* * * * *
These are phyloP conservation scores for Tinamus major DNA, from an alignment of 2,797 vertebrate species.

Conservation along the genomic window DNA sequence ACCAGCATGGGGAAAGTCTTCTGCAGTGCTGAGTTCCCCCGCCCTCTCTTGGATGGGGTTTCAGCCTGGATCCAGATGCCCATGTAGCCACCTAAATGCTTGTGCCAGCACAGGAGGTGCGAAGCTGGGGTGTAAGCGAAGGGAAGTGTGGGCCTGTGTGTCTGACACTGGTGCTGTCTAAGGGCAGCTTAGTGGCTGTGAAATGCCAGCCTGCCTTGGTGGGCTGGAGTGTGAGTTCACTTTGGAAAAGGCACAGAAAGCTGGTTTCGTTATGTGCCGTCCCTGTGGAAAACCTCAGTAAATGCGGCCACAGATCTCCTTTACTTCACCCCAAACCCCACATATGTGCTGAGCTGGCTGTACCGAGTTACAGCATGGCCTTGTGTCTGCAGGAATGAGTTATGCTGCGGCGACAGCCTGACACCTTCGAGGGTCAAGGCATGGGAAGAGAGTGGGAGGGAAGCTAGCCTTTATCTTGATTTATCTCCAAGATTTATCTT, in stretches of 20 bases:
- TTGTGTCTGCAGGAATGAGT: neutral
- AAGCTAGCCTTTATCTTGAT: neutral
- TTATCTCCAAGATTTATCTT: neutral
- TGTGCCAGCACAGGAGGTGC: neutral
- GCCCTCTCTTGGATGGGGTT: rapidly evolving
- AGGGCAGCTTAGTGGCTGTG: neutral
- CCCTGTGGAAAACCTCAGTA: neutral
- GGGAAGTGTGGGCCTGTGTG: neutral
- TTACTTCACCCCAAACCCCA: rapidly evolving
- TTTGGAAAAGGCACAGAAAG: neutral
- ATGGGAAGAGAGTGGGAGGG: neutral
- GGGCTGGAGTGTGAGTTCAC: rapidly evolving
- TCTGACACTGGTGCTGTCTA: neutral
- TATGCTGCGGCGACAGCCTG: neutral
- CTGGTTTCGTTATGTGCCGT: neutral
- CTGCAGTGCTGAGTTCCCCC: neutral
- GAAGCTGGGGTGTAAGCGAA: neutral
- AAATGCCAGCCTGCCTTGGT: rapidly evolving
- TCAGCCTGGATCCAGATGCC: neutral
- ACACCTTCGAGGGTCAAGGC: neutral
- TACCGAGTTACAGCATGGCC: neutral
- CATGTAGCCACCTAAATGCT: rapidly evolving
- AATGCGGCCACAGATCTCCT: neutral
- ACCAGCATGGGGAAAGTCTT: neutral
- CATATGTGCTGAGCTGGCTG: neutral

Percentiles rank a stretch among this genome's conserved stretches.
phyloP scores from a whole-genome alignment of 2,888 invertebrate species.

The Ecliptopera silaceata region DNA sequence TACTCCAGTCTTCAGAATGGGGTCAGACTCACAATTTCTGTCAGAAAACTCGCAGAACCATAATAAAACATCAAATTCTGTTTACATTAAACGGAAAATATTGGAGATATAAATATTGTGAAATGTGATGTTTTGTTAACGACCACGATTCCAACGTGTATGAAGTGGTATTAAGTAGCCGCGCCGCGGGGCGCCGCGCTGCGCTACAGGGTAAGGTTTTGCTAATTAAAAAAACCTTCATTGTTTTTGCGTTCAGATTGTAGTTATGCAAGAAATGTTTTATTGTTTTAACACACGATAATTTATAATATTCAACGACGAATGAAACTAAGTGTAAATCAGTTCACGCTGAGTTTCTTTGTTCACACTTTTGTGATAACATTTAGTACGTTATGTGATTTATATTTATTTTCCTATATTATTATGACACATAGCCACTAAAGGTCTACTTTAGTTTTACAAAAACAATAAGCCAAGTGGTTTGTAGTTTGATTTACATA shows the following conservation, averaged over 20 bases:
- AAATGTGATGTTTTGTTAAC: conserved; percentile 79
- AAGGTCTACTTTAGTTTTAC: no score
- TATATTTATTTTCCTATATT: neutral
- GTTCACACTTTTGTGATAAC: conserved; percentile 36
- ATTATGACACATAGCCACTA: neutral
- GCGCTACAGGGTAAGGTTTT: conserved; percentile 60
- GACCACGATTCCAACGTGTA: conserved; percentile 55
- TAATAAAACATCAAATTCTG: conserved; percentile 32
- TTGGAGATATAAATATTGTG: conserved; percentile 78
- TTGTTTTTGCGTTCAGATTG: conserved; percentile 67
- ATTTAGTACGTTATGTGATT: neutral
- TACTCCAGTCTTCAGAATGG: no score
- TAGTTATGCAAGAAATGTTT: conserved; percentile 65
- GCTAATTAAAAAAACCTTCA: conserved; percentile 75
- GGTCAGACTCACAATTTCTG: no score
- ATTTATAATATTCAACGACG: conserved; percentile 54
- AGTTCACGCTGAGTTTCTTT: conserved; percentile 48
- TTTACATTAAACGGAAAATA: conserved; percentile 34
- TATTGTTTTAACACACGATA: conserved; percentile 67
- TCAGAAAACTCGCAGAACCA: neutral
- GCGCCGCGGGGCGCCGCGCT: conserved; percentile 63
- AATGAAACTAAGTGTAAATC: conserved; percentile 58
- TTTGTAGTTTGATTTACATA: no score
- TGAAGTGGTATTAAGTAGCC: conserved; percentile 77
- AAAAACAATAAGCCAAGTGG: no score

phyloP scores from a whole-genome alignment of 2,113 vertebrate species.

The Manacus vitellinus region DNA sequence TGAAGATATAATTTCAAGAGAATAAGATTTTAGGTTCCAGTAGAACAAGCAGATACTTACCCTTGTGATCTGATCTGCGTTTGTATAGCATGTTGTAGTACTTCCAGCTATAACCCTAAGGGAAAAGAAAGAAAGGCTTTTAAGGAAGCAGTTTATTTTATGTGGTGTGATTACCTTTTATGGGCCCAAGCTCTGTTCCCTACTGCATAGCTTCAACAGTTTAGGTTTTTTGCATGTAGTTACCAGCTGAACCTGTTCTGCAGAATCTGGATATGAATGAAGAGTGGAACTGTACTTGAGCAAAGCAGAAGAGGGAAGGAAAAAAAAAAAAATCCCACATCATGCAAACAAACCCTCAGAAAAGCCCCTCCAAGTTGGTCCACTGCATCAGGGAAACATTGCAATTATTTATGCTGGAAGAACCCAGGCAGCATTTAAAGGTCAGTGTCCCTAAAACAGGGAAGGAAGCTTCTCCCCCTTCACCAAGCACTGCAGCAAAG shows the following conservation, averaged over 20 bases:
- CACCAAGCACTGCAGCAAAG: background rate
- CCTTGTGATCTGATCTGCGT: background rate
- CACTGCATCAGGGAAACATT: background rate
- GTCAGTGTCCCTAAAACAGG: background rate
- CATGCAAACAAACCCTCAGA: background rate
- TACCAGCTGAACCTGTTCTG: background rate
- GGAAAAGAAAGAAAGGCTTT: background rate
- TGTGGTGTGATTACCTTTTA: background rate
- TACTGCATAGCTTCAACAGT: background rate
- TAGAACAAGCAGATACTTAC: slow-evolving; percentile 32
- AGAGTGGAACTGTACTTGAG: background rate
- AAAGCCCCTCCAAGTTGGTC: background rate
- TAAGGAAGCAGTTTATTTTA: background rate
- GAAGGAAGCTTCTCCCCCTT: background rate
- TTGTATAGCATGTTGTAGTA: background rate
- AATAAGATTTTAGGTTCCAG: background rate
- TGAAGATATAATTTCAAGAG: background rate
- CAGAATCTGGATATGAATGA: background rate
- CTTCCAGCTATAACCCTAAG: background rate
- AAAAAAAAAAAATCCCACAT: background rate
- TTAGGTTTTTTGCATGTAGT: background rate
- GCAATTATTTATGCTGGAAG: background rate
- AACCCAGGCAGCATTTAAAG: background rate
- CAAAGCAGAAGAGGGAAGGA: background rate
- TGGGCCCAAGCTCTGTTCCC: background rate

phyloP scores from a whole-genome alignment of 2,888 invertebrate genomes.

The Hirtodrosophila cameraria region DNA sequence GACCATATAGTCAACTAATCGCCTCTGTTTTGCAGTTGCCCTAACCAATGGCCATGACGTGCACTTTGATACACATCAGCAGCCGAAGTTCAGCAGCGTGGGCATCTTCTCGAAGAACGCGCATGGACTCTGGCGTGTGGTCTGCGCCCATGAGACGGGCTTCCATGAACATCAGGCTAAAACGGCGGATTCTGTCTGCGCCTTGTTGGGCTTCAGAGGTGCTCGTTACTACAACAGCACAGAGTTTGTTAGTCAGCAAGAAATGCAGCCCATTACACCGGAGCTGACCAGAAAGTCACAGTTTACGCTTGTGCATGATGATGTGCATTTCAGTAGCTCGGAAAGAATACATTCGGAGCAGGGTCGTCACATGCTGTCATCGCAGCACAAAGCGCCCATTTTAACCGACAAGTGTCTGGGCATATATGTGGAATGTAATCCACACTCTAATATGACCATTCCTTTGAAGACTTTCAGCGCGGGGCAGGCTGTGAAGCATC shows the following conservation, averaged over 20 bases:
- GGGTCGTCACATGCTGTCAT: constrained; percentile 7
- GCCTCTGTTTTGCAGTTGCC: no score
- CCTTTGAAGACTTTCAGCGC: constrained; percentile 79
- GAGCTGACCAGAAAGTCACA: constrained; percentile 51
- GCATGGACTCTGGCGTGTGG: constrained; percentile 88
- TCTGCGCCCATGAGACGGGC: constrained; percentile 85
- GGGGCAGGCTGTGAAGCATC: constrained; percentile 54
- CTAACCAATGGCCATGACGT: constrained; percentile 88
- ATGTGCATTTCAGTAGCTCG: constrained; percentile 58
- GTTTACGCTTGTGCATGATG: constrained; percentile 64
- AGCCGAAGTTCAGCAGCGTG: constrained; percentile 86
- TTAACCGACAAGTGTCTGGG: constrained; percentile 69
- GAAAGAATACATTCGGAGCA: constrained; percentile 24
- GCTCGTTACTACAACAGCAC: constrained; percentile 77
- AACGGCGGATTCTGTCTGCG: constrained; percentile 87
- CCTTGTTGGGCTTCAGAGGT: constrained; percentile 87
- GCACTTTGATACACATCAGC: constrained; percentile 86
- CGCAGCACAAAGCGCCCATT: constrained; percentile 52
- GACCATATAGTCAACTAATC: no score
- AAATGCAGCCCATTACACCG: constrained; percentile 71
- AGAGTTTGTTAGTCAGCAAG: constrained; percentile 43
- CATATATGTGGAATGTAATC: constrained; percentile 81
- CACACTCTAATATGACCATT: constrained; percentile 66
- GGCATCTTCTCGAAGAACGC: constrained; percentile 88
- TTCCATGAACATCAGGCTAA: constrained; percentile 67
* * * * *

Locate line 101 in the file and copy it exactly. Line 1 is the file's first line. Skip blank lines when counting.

- GCACTTTGATACACATCAGC: constrained; percentile 86